The book is advertised as being "user-friendly" to non-programmers, but it's better if the reader has at least some familiarity with writing and compiling code. The Linux kernel is written mainly in the C language, which is widely known among programmers. Being familiar with basic programming will give the reader more confidence in using the material.

That said, you can't go wrong with adding Linux Kernel in a Nutshell to your library.

Greg Kroah-Hartman

Paperback; 198 pages

O'Reilly, 2006

ISBN-10: 0596100795

ISBN-13: 978-0596100797

18.04, US$ 34.99, EUR 26.74

The Book of JavaScript, 2nd Edition

The Book of JavaScript is supposed to take you from "knowing little or no programming to writing your own JavaScripts". Packed with 528 pages of valuable information, in addition to a companion website, this book will help you do just that. Thau's first edition won excellent reviews but it's seven years old and well past retirement age.

This book is meant to be used in conjunction with the companion website, http://www.bookofjavascript.com. (The first edition's accompanying CD-ROM sometimes had issues playing well with anti-virus software.) The site provides information as well as demonstrations. For example, go to the homepage and see how many JavaScript features you can pick out. Use the drop-down menu to pick a chapter, then access the "Run it" or "Read it" options. These are supposed to let you either see JavaScript in action, or let you view the source code. Unfortunately, I found that the code would sometimes run even on the "Read it" pages. Another minor annoyance was that there aren't links from the "chapter pages" back to the homepage. Nevertheless, the information provided on the site is "value added".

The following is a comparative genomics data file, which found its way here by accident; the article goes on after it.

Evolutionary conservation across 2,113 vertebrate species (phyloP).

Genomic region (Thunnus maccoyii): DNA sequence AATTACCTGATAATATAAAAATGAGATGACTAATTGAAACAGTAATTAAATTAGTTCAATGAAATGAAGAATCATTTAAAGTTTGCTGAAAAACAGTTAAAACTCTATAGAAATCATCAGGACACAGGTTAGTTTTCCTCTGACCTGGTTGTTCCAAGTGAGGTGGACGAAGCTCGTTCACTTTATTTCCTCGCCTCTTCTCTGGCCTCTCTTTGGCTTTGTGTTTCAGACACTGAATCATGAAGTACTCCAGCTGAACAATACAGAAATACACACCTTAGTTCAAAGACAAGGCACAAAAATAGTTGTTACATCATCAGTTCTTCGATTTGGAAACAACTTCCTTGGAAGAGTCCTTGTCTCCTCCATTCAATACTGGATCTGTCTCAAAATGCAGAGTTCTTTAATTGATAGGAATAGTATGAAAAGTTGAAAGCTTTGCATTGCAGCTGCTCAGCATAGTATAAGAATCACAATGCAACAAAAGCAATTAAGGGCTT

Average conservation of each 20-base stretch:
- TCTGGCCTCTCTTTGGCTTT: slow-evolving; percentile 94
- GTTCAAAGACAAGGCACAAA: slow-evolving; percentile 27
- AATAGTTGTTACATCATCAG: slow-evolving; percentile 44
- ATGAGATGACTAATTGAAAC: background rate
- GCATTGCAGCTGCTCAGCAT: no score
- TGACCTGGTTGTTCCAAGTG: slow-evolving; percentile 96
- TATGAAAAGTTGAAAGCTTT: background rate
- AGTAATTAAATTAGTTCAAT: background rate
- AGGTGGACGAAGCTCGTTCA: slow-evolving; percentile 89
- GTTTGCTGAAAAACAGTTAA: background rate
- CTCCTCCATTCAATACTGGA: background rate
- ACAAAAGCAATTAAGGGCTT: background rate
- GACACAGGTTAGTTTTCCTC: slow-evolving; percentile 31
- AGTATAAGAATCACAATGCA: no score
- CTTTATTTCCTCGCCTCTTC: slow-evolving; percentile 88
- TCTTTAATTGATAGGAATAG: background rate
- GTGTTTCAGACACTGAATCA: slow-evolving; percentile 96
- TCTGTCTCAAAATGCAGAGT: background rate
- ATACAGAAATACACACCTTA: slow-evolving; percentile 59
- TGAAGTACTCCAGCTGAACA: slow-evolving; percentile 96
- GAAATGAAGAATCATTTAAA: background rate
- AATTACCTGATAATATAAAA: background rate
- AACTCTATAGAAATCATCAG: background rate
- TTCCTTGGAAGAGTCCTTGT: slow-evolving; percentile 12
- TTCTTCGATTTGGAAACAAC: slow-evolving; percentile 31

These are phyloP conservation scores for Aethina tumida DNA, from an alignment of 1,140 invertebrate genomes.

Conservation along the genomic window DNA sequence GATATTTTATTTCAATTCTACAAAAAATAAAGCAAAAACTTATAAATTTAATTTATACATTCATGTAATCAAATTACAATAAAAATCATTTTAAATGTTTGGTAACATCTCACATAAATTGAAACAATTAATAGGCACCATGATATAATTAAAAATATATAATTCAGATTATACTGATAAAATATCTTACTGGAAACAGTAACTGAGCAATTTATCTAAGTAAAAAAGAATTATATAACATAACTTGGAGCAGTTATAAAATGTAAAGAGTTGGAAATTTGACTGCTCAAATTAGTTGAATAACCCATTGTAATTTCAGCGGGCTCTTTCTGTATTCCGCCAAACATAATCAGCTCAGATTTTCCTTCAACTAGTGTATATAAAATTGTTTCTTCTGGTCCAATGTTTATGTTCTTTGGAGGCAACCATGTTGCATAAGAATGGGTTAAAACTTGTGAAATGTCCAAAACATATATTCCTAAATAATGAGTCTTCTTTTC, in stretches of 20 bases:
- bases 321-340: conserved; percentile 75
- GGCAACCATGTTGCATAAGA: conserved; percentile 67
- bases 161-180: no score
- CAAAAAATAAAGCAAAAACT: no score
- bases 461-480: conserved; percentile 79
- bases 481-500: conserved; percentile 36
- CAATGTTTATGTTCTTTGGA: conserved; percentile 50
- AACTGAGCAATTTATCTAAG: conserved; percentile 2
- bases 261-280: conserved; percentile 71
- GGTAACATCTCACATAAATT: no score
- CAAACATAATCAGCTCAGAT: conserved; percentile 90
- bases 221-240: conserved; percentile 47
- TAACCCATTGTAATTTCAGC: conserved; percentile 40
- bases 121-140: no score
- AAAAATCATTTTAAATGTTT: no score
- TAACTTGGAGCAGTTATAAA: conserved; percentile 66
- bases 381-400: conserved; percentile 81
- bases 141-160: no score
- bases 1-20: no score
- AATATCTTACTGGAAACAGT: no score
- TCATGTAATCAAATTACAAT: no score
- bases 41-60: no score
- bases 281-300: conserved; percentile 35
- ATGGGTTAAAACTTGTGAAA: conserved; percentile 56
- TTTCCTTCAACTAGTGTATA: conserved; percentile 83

The book offers a gentle introduction to JavaScript in conversational English. Some beginners books load the newbie up with too many technical terms too soon, losing the audience long before they actually learn anything. The Book of JavaScript, however, starts by describing terms such as variables, strings, and functions in a language that almost anyone can understand. Once the reader grasps these concepts, they are much more likely to retain and build on them. Another strength of this book is that it explains how to write source code right away and keeps the reader's interest by having him create practical projects, such as putting a clock on a webpage. The assignments at the end of each chapter give the reader more practice using what he's learned.

Small, numerical callouts link lines of JavaScript to text explanations on the same page. This directly connects the appearence of each line of JavaScript with what it does. The only issue I had with the callouts was that they were quite small, so it helps if you have good eyesight or a magnifying lens. Dave Thau's The Book of JavaScript, 2nd Edition is a worthy successor to the first edition. By the time the reader is finished with this text, he will be well experienced in the use of JavaScript. The book is current and introduces AJAX without making it the "bait" that is supposed to attract the reader to the text. There are plenty of fine publications written on JavaScript on the market, but I consider Thau's work among the best.

Dave Thau

Paperback; 528 pages

No Starch Press, 2006

ISBN-10: 1593271069

ISBN-13: 9781593271060

20.28, US$ 39.95, EUR 30.11